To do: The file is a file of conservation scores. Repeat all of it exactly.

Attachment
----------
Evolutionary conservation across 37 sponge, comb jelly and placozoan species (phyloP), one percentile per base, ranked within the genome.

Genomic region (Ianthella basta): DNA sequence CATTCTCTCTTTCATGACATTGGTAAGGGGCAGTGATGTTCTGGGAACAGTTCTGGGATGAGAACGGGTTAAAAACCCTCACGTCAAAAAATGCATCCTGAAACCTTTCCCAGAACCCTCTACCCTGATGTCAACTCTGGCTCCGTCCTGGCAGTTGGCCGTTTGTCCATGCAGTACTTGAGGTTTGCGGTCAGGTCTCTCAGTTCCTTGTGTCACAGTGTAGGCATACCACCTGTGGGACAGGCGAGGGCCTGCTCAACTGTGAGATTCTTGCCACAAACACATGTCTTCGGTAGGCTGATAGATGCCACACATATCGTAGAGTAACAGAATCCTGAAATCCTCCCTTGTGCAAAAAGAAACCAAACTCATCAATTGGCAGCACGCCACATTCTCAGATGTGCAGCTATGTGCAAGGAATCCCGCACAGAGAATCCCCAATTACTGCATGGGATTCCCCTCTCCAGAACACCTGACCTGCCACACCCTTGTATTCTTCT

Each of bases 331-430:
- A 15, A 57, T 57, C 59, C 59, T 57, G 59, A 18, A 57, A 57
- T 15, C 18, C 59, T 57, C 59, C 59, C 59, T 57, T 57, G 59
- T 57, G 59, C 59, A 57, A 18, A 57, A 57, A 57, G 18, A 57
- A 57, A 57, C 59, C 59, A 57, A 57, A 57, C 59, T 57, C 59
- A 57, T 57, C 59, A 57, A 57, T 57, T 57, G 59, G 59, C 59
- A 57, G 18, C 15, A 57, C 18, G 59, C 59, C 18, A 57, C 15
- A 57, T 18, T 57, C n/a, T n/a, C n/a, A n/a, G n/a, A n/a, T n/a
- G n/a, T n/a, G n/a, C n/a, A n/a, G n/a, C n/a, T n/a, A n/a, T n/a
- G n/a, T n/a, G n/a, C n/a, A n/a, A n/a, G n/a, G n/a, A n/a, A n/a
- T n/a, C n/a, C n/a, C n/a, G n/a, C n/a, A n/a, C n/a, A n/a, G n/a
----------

Evolutionary conservation across 37 sponge, comb jelly and placozoan species (phyloP), one percentile per base, ranked within the genome.

Genomic region (Ianthella basta): DNA sequence CATTCTCTCTTTCATGACATTGGTAAGGGGCAGTGATGTTCTGGGAACAGTTCTGGGATGAGAACGGGTTAAAAACCCTCACGTCAAAAAATGCATCCTGAAACCTTTCCCAGAACCCTCTACCCTGATGTCAACTCTGGCTCCGTCCTGGCAGTTGGCCGTTTGTCCATGCAGTACTTGAGGTTTGCGGTCAGGTCTCTCAGTTCCTTGTGTCACAGTGTAGGCATACCACCTGTGGGACAGGCGAGGGCCTGCTCAACTGTGAGATTCTTGCCACAAACACATGTCTTCGGTAGGCTGATAGATGCCACACATATCGTAGAGTAACAGAATCCTGAAATCCTCCCTTGTGCAAAAAGAAACCAAACTCATCAATTGGCAGCACGCCACATTCTCAGATGTGCAGCTATGTGCAAGGAATCCCGCACAGAGAATCCCCAATTACTGCATGGGATTCCCCTCTCCAGAACACCTGACCTGCCACACCCTTGTATTCTTCT

Each of bases 331-430:
- A 15, A 57, T 57, C 59, C 59, T 57, G 59, A 18, A 57, A 57
- T 15, C 18, C 59, T 57, C 59, C 59, C 59, T 57, T 57, G 59
- T 57, G 59, C 59, A 57, A 18, A 57, A 57, A 57, G 18, A 57
- A 57, A 57, C 59, C 59, A 57, A 57, A 57, C 59, T 57, C 59
- A 57, T 57, C 59, A 57, A 57, T 57, T 57, G 59, G 59, C 59
- A 57, G 18, C 15, A 57, C 18, G 59, C 59, C 18, A 57, C 15
- A 57, T 18, T 57, C n/a, T n/a, C n/a, A n/a, G n/a, A n/a, T n/a
- G n/a, T n/a, G n/a, C n/a, A n/a, G n/a, C n/a, T n/a, A n/a, T n/a
- G n/a, T n/a, G n/a, C n/a, A n/a, A n/a, G n/a, G n/a, A n/a, A n/a
- T n/a, C n/a, C n/a, C n/a, G n/a, C n/a, A n/a, C n/a, A n/a, G n/a